If you have the opportunity to analyze your potential learners, the following documents may guide you through the process.
Guiding Principles for Faculty in Distance Learning. Guidelines developed by the Working Group of the Indiana Partnership for Strategic Education. Specifically, see "Principle 1: Faculty Benchmarks and Principles: Course Design."
Adult Education in Practice. Adult education "tipsheet" from Waycross College.
Strategies for Learning at a Distance. Developed by Engineering Outreach at the University of Idaho. Profiles the distance education learner.
Kolb Learning Styles
Provides an overview of Kolb's learning theory and includes a link to Gardner's multiple intelligences.
A learning objective is a clear, concise, objective description of what your learners will be able to do at the end of a given instructional unit. Of all the activities involved in the instructional design process, developing objectives is one of the most critical.
As you develop your objectives, the following documents may help you through this phase.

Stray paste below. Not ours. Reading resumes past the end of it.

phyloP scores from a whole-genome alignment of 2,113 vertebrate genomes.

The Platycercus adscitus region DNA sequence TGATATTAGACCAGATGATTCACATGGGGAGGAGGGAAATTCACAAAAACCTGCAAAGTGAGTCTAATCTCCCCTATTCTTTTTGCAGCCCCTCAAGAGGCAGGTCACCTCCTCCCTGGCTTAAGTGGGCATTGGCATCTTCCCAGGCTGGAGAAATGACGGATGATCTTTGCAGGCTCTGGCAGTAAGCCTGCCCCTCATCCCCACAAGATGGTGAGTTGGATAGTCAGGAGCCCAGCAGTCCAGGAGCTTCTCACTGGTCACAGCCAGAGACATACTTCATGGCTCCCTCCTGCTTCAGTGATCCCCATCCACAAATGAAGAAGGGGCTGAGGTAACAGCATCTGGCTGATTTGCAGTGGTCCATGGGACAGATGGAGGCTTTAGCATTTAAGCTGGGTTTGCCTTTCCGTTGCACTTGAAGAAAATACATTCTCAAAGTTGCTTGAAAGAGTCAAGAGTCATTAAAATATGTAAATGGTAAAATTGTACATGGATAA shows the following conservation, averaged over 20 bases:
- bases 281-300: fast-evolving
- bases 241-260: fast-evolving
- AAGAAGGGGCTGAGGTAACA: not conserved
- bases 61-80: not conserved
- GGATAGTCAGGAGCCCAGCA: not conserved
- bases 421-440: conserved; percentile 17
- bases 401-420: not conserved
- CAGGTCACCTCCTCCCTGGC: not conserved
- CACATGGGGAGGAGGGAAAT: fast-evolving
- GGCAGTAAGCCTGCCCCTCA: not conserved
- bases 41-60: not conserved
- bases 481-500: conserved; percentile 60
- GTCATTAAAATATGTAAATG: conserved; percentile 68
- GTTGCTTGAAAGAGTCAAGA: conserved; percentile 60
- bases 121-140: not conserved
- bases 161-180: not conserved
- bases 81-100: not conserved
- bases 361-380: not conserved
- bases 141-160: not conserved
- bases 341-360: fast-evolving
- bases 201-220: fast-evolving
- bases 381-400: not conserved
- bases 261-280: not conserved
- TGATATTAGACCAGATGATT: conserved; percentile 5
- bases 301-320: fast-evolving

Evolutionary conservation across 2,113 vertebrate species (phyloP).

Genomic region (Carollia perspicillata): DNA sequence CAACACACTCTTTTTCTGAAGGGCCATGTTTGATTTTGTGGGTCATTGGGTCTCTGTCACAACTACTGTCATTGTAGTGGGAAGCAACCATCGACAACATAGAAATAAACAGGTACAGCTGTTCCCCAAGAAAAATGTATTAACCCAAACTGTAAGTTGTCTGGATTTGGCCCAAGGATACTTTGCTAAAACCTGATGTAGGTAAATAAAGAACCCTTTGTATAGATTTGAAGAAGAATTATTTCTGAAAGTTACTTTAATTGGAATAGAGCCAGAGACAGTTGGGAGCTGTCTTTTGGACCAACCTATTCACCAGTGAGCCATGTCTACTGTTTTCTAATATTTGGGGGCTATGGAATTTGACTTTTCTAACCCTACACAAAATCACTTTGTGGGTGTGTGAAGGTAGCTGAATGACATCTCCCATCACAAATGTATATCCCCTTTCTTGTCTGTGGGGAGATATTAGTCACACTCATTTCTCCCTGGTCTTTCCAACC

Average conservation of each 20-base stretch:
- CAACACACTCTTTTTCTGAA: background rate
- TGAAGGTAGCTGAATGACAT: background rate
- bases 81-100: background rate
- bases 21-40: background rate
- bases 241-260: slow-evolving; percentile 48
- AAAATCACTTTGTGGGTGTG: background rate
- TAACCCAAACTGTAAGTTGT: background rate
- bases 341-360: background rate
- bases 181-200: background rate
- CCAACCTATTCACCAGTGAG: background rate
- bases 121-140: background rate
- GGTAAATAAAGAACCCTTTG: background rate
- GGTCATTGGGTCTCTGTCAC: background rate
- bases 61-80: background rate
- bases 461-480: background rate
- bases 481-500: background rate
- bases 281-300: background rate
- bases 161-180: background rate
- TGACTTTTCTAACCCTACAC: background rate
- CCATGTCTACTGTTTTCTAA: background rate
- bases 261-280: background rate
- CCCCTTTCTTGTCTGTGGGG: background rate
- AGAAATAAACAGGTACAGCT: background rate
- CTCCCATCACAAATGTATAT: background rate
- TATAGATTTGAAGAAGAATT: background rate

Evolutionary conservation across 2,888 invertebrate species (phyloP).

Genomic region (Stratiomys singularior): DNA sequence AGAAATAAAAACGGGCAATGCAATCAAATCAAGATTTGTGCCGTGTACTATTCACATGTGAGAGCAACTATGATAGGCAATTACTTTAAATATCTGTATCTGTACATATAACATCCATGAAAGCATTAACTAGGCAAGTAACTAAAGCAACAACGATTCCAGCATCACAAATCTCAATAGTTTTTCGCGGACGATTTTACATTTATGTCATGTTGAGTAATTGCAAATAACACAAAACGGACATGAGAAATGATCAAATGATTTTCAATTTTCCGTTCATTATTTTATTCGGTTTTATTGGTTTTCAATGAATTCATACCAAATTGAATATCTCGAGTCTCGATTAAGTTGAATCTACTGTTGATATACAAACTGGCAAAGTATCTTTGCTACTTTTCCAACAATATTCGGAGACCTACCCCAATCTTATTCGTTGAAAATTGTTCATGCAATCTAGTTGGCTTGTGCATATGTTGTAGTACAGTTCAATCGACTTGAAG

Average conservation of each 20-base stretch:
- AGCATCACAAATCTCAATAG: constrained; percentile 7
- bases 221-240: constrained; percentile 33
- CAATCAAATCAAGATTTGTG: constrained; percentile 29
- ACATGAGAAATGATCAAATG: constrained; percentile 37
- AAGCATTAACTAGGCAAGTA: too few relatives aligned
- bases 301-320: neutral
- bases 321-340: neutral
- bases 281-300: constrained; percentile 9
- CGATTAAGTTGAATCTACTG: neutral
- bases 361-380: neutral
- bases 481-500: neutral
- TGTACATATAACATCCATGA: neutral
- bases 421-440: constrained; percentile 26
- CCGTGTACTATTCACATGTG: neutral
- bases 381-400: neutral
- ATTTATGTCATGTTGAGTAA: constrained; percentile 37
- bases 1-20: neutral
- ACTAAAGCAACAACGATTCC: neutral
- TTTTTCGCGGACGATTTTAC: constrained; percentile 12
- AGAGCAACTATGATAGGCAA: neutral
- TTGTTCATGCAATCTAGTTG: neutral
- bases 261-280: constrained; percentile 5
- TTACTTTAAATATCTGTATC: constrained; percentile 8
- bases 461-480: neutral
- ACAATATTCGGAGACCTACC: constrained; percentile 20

Although this Web site anticipates an audience of secondary school teachers, this high-level overview works for all educators.
Writing Learning Objectives
This website was developed by Park University. It provides a very clear guidance for writing effective learning objectives.
Depending on your instructional goal and course content, you may need to test your learners' knowledge. So, as part of your instructional strategy, you may need to think about creating tests or other assessment tools. How will you and your students know when the required objectives have been achieved?
The best time to develop test items is after developing learning objectives. Your assessment instruments, then, will be more likely to actually measure what you want your learners to accomplish.
Assessment doesn't only occur at the end of an instructional unit. Think about how to integrate formative assessment during instruction. Check in with your students by frequently asking questions and soliciting feedback.
Use these tools for guidance:
Strategies for Teaching at a Distance.
This guide, part of Idaho State University, discusses instructional strategies specifically related to distance education.
An instructional package usually consists of a student manual, instructional materials, pre- and post-tests, and an instructor's manual. You may choose to employ worksheets, handouts, job aids, computer-based training, the Internet, laboratory work, learning objects, learning portals, or audio/video material.